The almost radical eminent sense and fraternal spirit of this speech is positively Churchillian, and deserves to be reprinted from the UK Parliament Hansard in its entirety. An outstanding idea and well-timed debate whose time should never have expired. Given that we used to share the same supranational designation as British subjects on our passports, I pine for the opportunity to enter the UK with the proper decorum that all Commonwealth subjects of Her Majesty humbly deserve and should reciprocate. I beseech the British Members of Parliament to make it so, and to enact the momentum required to one day bring about a meaningful monarchical union, a true United Kingdoms, one based on free trade and free movement of people and voluntary cooperation, not one based on the completely insane goal of political or federal integration/union.
Andrew Rosindell (Romford, Conservative): I beg to move,
That leave be given to bring in a Bill to allow subjects of Her Majesty’s realms to enter the United Kingdom through a dedicated channel at international terminals, to ensure that all points of entry to the United Kingdom at airports, ports and terminals display prominently a portrait of Her Majesty as Head of State, the Union Flag and other national symbols; to rename and re-establish the UK Border Agency as ‘Her Majesty’s Border Police’; and to enhance the Agency’s powers to protect and defend the borders of the United Kingdom of Great Britain and Northern Ireland.
Mr Speaker, thank you for the opportunity today to present my Bill, in which I propose a fundamental re-evaluation of how our national border operates as the gateway to the United Kingdom. The UK border currently orchestrates the arrival of more than 101 million people each year. Some 40 million are UK nationals, 28 million are from the European Union and European economic area, and a mere 2.5 million come from Her Majesty’s Commonwealth realms. It is on this point that I stand before the House today.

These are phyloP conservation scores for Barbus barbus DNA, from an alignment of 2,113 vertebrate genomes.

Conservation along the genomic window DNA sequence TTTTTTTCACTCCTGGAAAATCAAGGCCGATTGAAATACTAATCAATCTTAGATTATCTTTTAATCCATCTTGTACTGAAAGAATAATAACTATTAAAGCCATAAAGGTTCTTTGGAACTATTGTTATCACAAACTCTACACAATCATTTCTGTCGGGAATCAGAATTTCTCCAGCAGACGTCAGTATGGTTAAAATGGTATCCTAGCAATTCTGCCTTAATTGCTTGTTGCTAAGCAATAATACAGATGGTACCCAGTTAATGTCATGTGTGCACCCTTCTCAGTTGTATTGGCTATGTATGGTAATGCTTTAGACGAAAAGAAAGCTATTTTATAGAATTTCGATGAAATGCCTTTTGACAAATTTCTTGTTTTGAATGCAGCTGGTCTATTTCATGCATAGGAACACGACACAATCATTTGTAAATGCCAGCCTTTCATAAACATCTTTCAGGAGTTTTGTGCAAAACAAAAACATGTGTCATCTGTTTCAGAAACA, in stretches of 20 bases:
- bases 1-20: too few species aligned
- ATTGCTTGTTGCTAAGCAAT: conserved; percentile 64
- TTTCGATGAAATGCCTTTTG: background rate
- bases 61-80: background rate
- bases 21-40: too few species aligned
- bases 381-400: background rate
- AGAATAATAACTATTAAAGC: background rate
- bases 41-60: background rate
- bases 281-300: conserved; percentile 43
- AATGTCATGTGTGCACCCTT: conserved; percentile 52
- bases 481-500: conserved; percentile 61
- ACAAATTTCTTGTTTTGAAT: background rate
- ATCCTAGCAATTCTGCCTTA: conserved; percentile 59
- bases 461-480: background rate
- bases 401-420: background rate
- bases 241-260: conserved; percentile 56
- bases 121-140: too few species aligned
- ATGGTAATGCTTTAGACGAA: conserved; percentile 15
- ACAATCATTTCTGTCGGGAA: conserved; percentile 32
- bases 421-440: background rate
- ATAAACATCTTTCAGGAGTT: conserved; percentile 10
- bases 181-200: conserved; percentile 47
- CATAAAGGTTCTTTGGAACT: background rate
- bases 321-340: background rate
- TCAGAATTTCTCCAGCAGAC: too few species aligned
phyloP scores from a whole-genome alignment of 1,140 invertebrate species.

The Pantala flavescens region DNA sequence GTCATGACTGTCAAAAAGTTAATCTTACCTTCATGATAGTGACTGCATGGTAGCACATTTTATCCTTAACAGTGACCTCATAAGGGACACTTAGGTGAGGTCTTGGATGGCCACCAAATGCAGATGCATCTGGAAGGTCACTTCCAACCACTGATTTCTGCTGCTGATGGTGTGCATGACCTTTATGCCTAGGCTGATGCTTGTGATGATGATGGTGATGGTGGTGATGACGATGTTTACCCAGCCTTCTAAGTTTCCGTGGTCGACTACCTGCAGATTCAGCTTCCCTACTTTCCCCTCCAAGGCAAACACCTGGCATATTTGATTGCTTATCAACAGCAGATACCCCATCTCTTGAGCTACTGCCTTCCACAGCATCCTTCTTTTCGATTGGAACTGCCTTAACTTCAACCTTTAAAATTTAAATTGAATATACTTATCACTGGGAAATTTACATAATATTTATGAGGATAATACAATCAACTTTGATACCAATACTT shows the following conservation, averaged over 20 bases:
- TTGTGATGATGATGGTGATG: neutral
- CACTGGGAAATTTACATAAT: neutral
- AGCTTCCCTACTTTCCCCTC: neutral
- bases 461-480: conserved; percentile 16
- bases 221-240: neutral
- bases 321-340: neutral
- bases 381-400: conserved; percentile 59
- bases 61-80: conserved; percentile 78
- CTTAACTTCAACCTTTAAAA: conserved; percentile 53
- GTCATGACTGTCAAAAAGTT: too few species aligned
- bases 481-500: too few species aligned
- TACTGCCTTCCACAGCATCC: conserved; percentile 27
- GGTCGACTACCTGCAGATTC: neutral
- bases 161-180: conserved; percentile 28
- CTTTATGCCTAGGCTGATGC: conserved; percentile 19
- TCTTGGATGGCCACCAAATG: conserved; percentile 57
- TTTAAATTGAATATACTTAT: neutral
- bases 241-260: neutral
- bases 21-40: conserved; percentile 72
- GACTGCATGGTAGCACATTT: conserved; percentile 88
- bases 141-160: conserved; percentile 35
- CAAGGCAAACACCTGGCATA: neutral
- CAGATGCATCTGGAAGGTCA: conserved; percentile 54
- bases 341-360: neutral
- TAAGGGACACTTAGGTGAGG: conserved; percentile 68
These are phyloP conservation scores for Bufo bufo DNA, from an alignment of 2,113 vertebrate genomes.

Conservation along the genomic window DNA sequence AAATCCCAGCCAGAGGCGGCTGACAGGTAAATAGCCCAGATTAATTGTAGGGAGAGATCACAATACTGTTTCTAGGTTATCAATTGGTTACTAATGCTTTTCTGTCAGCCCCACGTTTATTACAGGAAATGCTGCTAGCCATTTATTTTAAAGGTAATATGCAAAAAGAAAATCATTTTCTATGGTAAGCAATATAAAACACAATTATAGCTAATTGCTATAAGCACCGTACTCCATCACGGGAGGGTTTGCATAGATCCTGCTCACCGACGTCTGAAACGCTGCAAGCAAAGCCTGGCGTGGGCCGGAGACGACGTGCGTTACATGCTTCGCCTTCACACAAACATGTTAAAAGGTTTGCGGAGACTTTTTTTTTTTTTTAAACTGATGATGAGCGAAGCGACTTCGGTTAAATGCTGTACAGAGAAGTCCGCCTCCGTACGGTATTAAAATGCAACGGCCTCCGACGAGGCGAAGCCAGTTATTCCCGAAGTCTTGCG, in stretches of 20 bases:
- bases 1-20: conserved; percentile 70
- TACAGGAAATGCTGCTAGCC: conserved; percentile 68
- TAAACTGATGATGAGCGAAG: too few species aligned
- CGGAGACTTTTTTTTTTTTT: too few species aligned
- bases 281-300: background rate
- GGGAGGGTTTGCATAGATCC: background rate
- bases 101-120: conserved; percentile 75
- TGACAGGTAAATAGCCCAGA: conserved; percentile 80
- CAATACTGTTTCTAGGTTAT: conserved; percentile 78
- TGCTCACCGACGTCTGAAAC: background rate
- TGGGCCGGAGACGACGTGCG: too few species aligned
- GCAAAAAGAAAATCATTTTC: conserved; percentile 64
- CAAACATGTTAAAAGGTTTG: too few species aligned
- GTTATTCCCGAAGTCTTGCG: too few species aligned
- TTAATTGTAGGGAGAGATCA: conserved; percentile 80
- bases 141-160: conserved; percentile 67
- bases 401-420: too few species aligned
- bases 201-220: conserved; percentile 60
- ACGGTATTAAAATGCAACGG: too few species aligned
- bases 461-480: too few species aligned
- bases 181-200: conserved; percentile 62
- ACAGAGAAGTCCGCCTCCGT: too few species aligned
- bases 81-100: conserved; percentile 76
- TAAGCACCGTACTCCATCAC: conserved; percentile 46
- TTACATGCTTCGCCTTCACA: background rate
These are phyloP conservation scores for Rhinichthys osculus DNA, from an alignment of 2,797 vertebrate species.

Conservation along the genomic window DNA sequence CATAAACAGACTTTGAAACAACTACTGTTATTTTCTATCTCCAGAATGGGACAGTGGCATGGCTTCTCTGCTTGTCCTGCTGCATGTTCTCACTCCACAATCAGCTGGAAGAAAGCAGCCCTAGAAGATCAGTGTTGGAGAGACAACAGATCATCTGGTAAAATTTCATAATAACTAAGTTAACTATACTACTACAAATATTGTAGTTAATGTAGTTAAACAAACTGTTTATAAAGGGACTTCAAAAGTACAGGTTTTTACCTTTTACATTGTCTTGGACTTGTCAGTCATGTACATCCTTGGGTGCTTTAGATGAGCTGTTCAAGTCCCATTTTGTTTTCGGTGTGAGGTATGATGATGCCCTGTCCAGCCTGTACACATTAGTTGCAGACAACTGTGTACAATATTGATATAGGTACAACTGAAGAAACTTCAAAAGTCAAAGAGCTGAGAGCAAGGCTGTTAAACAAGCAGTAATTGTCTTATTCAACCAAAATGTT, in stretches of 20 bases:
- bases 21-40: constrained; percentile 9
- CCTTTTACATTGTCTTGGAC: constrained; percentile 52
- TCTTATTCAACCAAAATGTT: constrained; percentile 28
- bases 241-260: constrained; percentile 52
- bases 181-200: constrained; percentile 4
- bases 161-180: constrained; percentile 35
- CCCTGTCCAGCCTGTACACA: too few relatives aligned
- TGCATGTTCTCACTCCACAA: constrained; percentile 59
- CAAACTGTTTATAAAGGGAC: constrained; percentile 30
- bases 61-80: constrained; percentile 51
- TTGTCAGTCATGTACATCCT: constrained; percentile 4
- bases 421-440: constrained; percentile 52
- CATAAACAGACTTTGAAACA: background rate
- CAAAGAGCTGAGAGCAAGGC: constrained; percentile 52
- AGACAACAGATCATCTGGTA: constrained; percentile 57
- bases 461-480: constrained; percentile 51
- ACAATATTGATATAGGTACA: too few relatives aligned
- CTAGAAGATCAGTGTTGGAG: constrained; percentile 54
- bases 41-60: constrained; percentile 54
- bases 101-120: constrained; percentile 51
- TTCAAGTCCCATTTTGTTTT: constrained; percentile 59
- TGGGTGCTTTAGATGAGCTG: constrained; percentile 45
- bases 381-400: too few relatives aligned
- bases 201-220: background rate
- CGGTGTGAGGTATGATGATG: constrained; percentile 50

There is a great constitutional injustice occurring at our nation’s border. It is an injustice that is not known to too many UK nationals; however, it is well known to the 73 million people outside the UK who share Her Majesty Queen Elizabeth II as their sovereign. The United Kingdom of Great Britain and Northern Ireland is one of a family of 16 Commonwealth realms, which form our oldest and closest union: Antigua and Barbuda, Australia, the Bahamas, Barbados, Belize, Canada, Grenada, Jamaica, New Zealand, Papua New Guinea, Saint Kitts and Nevis, Saint Lucia, Saint Vincent and the Grenadines, the Solomon Islands and Tuvalu. The loyal people of those nations have fought alongside Britain, defended us and worked with us to form a global family of like-minded countries that have much in common with our cherished history, heritage and traditions, our culture and identity, our constitutional arrangements and parliamentary democracy, our legal system, our language and, of course, Her Majesty, as our Queen.
It is all too easy to forget that Queen Elizabeth II is not an exclusively British sovereign. She sits at the heart of the respective constitutions of the 15 other realms and is intertwined into the very fabric of each of those nations. The Queen’s image appears on their coins and stamps, and her name and symbols are visible on the insignia and emblems of their Government institutions. Their politicians, judges and military officers swear an oath of allegiance to her on taking office, and she is technically charged with administering laws, issuing Executive orders and commanding the military within the sovereign realms over which she reigns. Only last year, the Government of Canada decided to restore the “Royal” prefix to the Canadian air force and navy, in recognition of the role of the monarch in Canada’s heritage and constitution. [Readers of this blog will know why I bolded this]